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IACP 2016: ShotSpotter gunshot alerts now available on mobile devices

The new ShotSpotter mobile app is designed to provide timely situational awareness information to speed up officer response time and improve safety



This weekend at IACP 2016 in San Diego, ShotSpotter executives will be pressing the flesh and touting a newly unveiled feature to their existing gunfire detection service that will allow officers away from their patrol cars — while on foot patrol or while taking a report, for example — to receive alerts on smartphones and tablets via a mobile application available for both the iOS and Android operating systems. ShotSpotter will also be pointing to a new internet browser user-interface that delivers this critical information to a computer desktop via the web.

This effectively means that any officer, anywhere, can have virtually real-time gunfire alerts, increasing officer safety and potentially leading to faster response times to shooting incidents. Not only will they have location data almost immediately at their fingertips, the mobile app also enables officers to have visibility into incident time, number of rounds and the location with a highlighted evidence search area. In addition, officers can play the audio of the gunfire incident. For officer safety, the information is displayed in a low-light user interface on the mobile device.

“These always-on push notifications of gunshot incidents are instantly sent to a user’s mobile device in real-time so that department personnel never miss an alert — no matter where they are or what they are doing,” read a recent company announcement about the new feature.

With ShotSpotter, officers can arrive at the scene of a crime faster, and they will have an increased level of safety knowing exactly where the crime is happening because the precise location of the shooting event has already been qualified. In many cases, an officer can arrive with the shooter still live on the crime scene. Officers even have access to the gunshot alerts while off duty.

Ralph A. Clark, CEO of SST, said in a statement, “Going mobile provides broader reach and deeper engagement to critical real time gunfire data that law enforcement needs to address violent crime quickly and effectively. Our mobility initiative has been inspired and informed by key user and market feedback.”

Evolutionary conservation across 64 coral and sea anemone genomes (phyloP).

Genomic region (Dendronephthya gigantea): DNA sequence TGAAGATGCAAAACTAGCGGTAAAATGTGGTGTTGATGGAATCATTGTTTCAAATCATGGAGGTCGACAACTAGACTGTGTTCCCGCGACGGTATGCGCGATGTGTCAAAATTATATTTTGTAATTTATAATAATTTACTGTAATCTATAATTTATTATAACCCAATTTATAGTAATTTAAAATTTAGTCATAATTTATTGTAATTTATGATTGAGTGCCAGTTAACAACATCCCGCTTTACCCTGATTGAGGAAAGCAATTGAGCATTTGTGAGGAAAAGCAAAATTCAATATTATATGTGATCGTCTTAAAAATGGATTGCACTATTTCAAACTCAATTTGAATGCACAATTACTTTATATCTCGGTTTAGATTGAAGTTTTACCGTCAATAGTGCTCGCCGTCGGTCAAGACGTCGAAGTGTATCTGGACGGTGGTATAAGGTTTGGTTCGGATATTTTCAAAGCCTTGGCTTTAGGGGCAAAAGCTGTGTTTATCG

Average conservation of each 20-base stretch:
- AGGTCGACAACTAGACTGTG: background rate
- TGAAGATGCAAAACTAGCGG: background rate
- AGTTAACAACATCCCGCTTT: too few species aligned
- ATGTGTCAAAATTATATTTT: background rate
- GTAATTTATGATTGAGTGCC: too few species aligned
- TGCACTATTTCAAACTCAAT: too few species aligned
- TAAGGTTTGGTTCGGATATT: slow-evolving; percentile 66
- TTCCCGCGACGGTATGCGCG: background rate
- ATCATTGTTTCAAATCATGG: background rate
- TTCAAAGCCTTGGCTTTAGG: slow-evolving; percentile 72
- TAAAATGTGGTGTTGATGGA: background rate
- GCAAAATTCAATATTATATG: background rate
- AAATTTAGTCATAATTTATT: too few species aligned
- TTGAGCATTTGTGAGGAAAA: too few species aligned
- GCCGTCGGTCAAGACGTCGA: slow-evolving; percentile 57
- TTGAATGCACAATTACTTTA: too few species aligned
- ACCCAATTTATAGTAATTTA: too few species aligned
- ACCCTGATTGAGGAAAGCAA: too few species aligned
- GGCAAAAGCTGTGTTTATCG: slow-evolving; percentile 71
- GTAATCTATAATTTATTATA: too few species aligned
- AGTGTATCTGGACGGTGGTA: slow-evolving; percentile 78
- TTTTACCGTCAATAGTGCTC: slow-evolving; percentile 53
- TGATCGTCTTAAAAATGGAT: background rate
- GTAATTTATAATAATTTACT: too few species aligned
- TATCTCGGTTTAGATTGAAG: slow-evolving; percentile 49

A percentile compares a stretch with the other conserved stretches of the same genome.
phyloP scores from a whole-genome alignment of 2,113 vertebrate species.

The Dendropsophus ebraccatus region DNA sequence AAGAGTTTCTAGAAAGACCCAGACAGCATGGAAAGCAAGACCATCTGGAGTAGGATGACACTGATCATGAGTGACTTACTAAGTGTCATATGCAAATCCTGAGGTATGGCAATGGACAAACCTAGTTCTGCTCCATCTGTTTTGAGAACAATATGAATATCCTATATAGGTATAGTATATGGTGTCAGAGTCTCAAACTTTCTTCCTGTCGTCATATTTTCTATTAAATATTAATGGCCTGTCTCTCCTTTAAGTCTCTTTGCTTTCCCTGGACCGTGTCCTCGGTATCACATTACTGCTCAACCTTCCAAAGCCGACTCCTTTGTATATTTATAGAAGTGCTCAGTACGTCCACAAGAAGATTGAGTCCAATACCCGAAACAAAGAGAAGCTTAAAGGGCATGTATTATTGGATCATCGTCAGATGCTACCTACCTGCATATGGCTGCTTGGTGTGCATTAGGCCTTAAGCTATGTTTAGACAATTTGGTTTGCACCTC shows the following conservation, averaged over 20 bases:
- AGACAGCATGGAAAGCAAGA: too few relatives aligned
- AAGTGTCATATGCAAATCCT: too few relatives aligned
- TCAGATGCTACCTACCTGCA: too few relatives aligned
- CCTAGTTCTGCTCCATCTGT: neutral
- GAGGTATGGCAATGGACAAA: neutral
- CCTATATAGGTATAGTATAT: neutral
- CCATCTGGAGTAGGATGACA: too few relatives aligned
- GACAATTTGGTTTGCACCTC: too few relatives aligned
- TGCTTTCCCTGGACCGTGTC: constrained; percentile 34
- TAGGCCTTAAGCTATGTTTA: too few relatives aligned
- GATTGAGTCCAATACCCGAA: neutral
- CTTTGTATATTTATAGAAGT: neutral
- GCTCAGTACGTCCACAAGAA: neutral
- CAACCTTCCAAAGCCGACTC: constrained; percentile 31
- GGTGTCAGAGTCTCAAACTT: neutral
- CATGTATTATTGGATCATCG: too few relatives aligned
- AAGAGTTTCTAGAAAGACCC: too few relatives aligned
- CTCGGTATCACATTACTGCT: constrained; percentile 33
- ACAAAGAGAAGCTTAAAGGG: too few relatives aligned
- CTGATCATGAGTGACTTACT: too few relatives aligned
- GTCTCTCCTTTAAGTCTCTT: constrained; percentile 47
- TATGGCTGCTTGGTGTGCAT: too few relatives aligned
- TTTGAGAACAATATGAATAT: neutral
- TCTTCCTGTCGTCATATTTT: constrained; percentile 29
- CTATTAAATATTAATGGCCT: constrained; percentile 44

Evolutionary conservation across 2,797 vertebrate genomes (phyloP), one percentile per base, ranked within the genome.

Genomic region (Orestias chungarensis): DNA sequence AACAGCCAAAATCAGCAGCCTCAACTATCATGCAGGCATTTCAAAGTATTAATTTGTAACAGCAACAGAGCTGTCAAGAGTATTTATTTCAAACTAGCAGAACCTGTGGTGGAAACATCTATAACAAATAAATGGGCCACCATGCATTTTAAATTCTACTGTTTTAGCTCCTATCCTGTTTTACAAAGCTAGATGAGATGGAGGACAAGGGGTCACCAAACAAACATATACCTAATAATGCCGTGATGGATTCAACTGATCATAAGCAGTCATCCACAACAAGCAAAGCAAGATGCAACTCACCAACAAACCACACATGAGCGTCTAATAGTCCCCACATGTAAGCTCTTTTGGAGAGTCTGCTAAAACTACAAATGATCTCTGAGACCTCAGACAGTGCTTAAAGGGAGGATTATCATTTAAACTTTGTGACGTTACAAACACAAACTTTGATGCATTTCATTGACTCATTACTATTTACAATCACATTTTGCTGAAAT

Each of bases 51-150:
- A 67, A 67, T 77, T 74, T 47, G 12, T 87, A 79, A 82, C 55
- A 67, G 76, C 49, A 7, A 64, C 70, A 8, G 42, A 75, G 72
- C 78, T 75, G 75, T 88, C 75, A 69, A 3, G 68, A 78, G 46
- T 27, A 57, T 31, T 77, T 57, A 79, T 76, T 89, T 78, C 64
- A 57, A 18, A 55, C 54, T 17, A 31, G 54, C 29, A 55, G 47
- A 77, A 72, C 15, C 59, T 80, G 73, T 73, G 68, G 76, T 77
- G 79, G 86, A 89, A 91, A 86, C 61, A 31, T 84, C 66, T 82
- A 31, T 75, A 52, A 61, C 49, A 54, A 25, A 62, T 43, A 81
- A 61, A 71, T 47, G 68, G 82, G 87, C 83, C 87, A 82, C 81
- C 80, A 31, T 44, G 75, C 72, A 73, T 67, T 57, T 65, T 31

South Bend Indiana Police Department has been beta testing the mobile app for several months, and by all indications, have positive feedback.

SBPD Captain Tony Bontrager said in a statement, “The ShotSpotter mobile app has helped us to be more proactive in responding to gunfire incidents because we get the information we need quickly and can decide the best way to respond. The app is very straightforward and easy to use and lets us know the address and how many shots are fired. We get the information live — anywhere, anytime — without having to exclusively rely on dispatch to call us or take the time to log on to a system.”

It is important to note that the new mobile app is not meant as a replacement for 911 dispatch centers, but to work in tandem with call centers. Using ShotSpotter allows law enforcement to ensure that they can respond to every gunshot incident, many of which go unreported. According to Jennifer Doleac of the Brookings Institute, most people don’t bother to call 911 after hearing gunfire in neighborhoods besieged by criminal activity. Based on data in the areas most impacted by gun violence from January 2011 through June 2013 in Washington DC, only 22 percent of gunfire incidents resulted in a 911 call. With ShotSpotter, information on every gunfire incident is captured and then shared with the police.

Interested individuals who are in attendance at IACP 2016 in San Diego can visit ShotSpotter at booth #1425, or visit their website for more information.

Doug Wyllie writes police training content on a wide range of topics and trends affecting the law enforcement community. Doug was a co-founder of the Policing Matters podcast and a longtime co-host of the program.